Eat more vegetables, fruits, beans, seeds and other plant parts: These nutrient-rich foods contain complex carbohydrates and fats that are not released rapidly into the bloodstream so they do not cause high rises in blood sugar and insulin, and their fiber passes to the colon where bacteria convert it to anti-inflammatory SCFAs (short chain fatty acids). A vegan diet lowers high blood pressure, even without calorie restriction or weight loss (American Journal of Medicine, March 08, 2019).
Restrict meat and other animal products: Many studies associate eating meat with high blood pressure (Austin J Pulm Respir Med, January 21, 2015;2(1):1019). Mammal meat can cause high blood pressure (J Hypertens, 2008; 26: 215-222) because it contains carnitine that is converted by colon bacteria to a chemical called TMAO that stiffens arteries and causes high blood pressure and arteriosclerosis (Nat Med, 2013; 19: 576-585).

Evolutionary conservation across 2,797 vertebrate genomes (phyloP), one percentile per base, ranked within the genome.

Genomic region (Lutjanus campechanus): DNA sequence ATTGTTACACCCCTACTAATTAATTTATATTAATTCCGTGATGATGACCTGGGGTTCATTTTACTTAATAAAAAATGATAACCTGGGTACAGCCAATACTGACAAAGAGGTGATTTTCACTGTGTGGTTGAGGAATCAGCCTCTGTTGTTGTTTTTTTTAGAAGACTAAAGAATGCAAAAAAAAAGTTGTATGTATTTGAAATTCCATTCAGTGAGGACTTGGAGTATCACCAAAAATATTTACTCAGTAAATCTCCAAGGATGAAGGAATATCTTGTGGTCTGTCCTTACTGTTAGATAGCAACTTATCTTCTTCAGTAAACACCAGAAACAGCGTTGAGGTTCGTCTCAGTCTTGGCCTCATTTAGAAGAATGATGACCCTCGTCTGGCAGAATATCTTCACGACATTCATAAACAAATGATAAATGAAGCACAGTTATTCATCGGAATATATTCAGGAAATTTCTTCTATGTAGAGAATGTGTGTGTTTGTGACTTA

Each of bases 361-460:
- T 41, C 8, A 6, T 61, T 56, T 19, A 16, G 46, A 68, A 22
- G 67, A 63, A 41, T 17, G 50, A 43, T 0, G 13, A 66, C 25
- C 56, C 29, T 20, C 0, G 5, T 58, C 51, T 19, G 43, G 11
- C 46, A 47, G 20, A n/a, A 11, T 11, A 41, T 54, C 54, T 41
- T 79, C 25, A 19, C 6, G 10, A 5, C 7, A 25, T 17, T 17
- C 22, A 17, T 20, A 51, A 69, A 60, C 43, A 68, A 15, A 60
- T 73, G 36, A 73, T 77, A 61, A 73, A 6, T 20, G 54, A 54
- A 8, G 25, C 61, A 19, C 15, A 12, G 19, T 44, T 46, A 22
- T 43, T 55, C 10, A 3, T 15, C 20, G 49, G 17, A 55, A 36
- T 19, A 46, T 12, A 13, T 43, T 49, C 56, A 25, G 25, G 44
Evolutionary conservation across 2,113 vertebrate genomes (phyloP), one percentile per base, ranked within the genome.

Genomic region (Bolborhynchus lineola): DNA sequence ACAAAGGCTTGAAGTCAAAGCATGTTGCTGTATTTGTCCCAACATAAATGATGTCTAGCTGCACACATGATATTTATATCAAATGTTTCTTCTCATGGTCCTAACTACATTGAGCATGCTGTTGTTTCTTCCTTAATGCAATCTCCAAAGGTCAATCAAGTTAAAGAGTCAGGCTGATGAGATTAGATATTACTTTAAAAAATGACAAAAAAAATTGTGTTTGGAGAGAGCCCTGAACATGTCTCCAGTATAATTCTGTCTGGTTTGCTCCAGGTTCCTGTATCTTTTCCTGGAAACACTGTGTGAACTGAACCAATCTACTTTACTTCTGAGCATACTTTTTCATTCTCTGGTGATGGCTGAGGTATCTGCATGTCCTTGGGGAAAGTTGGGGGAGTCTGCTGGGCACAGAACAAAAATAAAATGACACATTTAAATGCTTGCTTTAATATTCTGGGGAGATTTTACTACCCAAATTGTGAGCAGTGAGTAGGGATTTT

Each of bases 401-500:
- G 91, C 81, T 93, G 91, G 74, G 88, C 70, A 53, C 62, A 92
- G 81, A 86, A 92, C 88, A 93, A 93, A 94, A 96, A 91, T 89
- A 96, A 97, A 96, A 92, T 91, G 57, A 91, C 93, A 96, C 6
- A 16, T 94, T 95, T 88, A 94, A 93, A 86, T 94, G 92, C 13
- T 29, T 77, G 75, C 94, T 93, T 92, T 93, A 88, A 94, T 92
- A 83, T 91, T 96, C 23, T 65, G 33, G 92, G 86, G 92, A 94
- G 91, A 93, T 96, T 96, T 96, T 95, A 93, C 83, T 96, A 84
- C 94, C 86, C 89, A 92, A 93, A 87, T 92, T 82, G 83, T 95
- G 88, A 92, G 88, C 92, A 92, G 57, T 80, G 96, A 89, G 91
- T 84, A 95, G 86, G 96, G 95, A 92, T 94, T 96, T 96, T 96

Restrict sugar-added foods: People who take in 10-25 percent of their calories from sugared beverages and foods are at increased risk for high blood pressure and suffer a 30 percent higher risk for heart attacks, compared with people who take less than ten percent of calories from added sugars (British Medical Journal: Open Heart, Dec. 11, 2014). See Excess Sugar Favors Growth of Harmful Gut Bacteria
Avoid excess salt: Many doctors believe that a high-salt diet is a major cause of high blood pressure, but low-salt diets reduce systolic blood pressure by less than 5 mm Hg in most adults with hypertension (JAMA Intern Med, 2014;174(4):516-524). See Should You Worry About Salt?